Friday, February 15, 2008

The Saville Communion By Arturo Perez Reverte

Another splendid novel by this acclaimed Spanish author. The setting is Seville where controversy over the demolition of a four hundred year old church enjoins greedy bankers, a comical trio of villains, a self serving Arch Bishop and an old priest and his supporters in a deadly battle of devious plots and counter plots. The outcome of the battle hinges on a very old provision in the churches grant that states that as long as mass is said each Thursday morning at 8:Am ,ownership will never revert to the city.
A computer "hacker" that Rome chooses to identify as "Vesper" has entered the Pope’s personal computer with a message that he should intervene and protect the tiny crumbling old church. Because of the intrusion, a special investigative branch (problem solvers)of the Vatican sends their most experienced man to "find out what is going on and report". There are civil and church politics involved and there have been two deaths connected with the church which makes the situation even more delicate. The priest, Lorenzo Quart, goes to Seville and becomes intrigued and involved with the old priest who always manages to hold mass every Thursday; he conducts his mass in Latin and conducts himself in ways that irritate the Arch Bishop. Quail meets the priests’ young assistant, and an unorthodox American girl who is an archaeologist who is trying to restore the old pile but she is, also, a nun. He meets other people who support the old priest’s efforts; among them, a beautiful woman recently separated from the man who has the most to gain from the demolition and return of the title to the land to the city. Through her and her aristocratic mother, Quart learns more about the history of the church and Seville than he bargained for. He, also becomes emotionally involved with the young woman. The Arch Bishop turns out to be an old enemy of Quart and not only fails to assist him but attempts do him harm.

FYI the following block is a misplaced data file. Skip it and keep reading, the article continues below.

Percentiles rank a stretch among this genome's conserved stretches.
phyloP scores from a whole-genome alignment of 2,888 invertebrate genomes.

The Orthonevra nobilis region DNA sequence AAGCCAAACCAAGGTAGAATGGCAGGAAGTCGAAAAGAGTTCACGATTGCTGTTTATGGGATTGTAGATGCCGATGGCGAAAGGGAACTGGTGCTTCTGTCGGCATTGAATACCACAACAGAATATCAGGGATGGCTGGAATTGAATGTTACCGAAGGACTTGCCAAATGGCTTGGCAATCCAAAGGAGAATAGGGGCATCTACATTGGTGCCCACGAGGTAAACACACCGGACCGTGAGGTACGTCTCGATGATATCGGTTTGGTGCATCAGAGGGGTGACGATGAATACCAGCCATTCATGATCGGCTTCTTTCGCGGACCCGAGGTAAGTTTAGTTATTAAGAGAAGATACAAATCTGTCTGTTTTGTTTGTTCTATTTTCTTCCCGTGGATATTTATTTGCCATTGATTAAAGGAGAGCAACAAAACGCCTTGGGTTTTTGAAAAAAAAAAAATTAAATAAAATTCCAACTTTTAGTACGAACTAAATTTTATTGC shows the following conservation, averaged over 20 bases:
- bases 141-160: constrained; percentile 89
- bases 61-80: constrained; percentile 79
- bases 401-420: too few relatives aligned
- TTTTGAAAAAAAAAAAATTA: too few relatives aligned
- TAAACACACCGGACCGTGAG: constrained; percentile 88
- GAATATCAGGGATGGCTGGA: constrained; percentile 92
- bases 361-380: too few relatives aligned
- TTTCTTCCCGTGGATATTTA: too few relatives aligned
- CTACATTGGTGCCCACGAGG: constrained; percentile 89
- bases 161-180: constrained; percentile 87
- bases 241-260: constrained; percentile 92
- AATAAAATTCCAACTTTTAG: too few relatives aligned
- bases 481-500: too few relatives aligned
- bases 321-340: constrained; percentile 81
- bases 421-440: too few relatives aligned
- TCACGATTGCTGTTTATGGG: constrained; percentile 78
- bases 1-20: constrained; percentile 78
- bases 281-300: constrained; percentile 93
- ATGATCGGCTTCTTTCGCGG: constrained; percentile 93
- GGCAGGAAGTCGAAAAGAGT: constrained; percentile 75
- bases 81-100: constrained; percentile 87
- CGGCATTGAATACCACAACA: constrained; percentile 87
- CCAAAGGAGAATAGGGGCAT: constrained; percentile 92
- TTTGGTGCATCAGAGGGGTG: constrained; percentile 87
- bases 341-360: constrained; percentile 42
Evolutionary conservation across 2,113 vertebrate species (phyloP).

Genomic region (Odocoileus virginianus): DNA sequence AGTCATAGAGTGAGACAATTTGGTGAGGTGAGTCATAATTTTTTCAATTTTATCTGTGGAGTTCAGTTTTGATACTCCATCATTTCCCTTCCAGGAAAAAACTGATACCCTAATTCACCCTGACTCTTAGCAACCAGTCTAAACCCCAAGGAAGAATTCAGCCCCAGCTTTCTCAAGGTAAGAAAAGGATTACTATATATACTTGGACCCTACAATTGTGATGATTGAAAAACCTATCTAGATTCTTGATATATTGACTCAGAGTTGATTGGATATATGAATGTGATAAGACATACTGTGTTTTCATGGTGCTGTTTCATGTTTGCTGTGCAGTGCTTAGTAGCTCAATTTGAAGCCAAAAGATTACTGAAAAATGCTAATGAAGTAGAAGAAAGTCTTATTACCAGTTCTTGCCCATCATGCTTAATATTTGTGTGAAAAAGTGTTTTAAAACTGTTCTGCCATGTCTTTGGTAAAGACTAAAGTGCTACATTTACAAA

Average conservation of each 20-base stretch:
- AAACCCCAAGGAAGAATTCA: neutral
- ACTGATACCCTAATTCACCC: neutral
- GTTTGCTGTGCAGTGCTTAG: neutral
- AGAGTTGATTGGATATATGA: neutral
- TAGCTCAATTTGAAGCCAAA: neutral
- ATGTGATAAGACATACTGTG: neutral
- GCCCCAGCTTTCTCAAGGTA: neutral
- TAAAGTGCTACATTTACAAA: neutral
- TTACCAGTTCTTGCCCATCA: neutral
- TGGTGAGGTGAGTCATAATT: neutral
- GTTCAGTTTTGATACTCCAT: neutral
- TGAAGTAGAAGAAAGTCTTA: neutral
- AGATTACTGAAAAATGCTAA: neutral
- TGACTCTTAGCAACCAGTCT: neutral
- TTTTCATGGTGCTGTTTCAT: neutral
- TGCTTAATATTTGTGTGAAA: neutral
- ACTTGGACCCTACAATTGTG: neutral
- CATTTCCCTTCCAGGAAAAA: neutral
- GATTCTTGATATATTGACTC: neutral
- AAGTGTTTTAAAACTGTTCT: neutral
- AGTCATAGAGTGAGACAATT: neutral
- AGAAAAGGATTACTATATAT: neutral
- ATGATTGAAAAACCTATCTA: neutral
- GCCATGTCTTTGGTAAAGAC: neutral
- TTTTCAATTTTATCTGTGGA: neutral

There is intrigue, blackmail, another dead body, this time a murder, marvelous characters and dialogue, most interesting philosophy and considerable insight into church politics.

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